Signs of the Times: FDIC Mulls Changes to Ad Regulations

By C/A Staff

Recently the FDIC issued a Request for Information (RFI) regarding their advertising requirements, signaling an interest in re-evaluating the regulations, which were last updated in 2006[1].  Banking has changed drastically in the past decade and a half, as the state of affairs in 2006 did not really include online banking, mobile banking, smartphone apps, digital wallets, or many of the other 2020 technologies now considered standard.  In issuing this RFI, the FDIC is attempting to modernize and keep up with the changing face of banking.

To this end, the FDIC is seeking public help with their ad regulations found at 12 CFR 328.  The FDIC is encouraging comments from all interested parties on all aspects of this regulation.  The existing regulations require the use of the FDIC’s official sign wherever deposits are taken, as well as the use of the official advertising statement in advertisements for deposit products and services and non-specific products and services.

The official sign is well-known to be 7” by 3” with black lettering on a gold background and is required to be continuously displayed at each station where deposits are normally received.  The official sign is allowed but not required at remote service facilities that accept deposits, such as ATMs.  With this RFI, the FDIC is interested in comments regarding the importance of having the official sign continuously displayed at every station.  Would it be sufficient to have a digital display that periodically shows the official sign in the area where deposits are taken? Should the requirements keep up with the changes in the places where deposits are taken?  Should remote facilities be included? Are the size and color restrictions on the official sign still important?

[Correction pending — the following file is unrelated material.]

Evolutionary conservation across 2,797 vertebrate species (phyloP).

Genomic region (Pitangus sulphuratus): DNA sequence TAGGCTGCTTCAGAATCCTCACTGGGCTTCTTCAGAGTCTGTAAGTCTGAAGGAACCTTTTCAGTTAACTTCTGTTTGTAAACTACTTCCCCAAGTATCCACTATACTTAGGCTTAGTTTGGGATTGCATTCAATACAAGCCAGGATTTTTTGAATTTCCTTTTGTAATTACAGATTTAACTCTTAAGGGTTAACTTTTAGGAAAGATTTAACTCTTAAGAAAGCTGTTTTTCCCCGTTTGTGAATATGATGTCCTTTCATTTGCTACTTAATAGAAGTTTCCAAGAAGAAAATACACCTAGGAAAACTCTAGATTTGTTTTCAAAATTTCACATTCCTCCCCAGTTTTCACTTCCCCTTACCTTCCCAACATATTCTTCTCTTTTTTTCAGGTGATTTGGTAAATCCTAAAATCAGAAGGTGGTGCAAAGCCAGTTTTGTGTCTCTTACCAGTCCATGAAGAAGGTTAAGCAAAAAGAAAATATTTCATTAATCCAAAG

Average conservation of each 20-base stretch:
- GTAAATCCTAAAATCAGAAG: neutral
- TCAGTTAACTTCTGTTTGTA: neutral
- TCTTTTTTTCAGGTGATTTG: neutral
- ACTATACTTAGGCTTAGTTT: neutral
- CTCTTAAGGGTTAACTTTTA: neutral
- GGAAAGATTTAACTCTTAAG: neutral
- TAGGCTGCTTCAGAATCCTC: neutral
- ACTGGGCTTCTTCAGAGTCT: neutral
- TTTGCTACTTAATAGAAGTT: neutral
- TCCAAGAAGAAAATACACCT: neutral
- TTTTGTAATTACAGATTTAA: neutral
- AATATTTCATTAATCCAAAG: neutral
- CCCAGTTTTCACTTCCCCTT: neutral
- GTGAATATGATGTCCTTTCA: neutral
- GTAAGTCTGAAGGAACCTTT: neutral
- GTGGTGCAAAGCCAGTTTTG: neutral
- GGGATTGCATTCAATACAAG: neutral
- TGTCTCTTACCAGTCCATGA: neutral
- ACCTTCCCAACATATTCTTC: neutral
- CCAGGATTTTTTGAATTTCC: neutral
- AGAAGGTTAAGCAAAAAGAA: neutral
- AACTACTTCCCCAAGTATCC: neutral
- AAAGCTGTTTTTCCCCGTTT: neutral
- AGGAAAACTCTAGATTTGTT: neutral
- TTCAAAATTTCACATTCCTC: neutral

Our most common question about the official sign is whether the it is required on ATMs. The answer is no, but you’re allowed to display it and many banks choose to do so.

According to the regulation, banks may comply with the requirement to include the official advertising statement by stating “Member FDIC.”[2]  Of particular interest to the FDIC are comments regarding whether certain forms of advertising should be exempt from the regulation, and conversely, should certain exempt forms of advertising be required to carry the official statement?

Our most common question about the official statement is whether “Member FDIC” is required on various advertisements (e-mail signature, t-shirt, scoreboard, etc.) where the bank’s name or logo is promoted, but not necessarily on any products.  The answer is often yes, but the facts and circumstances will help to determine the answer on a case-by-case basis.

Comments must be received by March 19, 2020 and can be submitted through the normal channels, such as the FDIC’s website, or e-mailing the agency at [email protected], making sure to include RIN 3064-AZ14 in the subject line.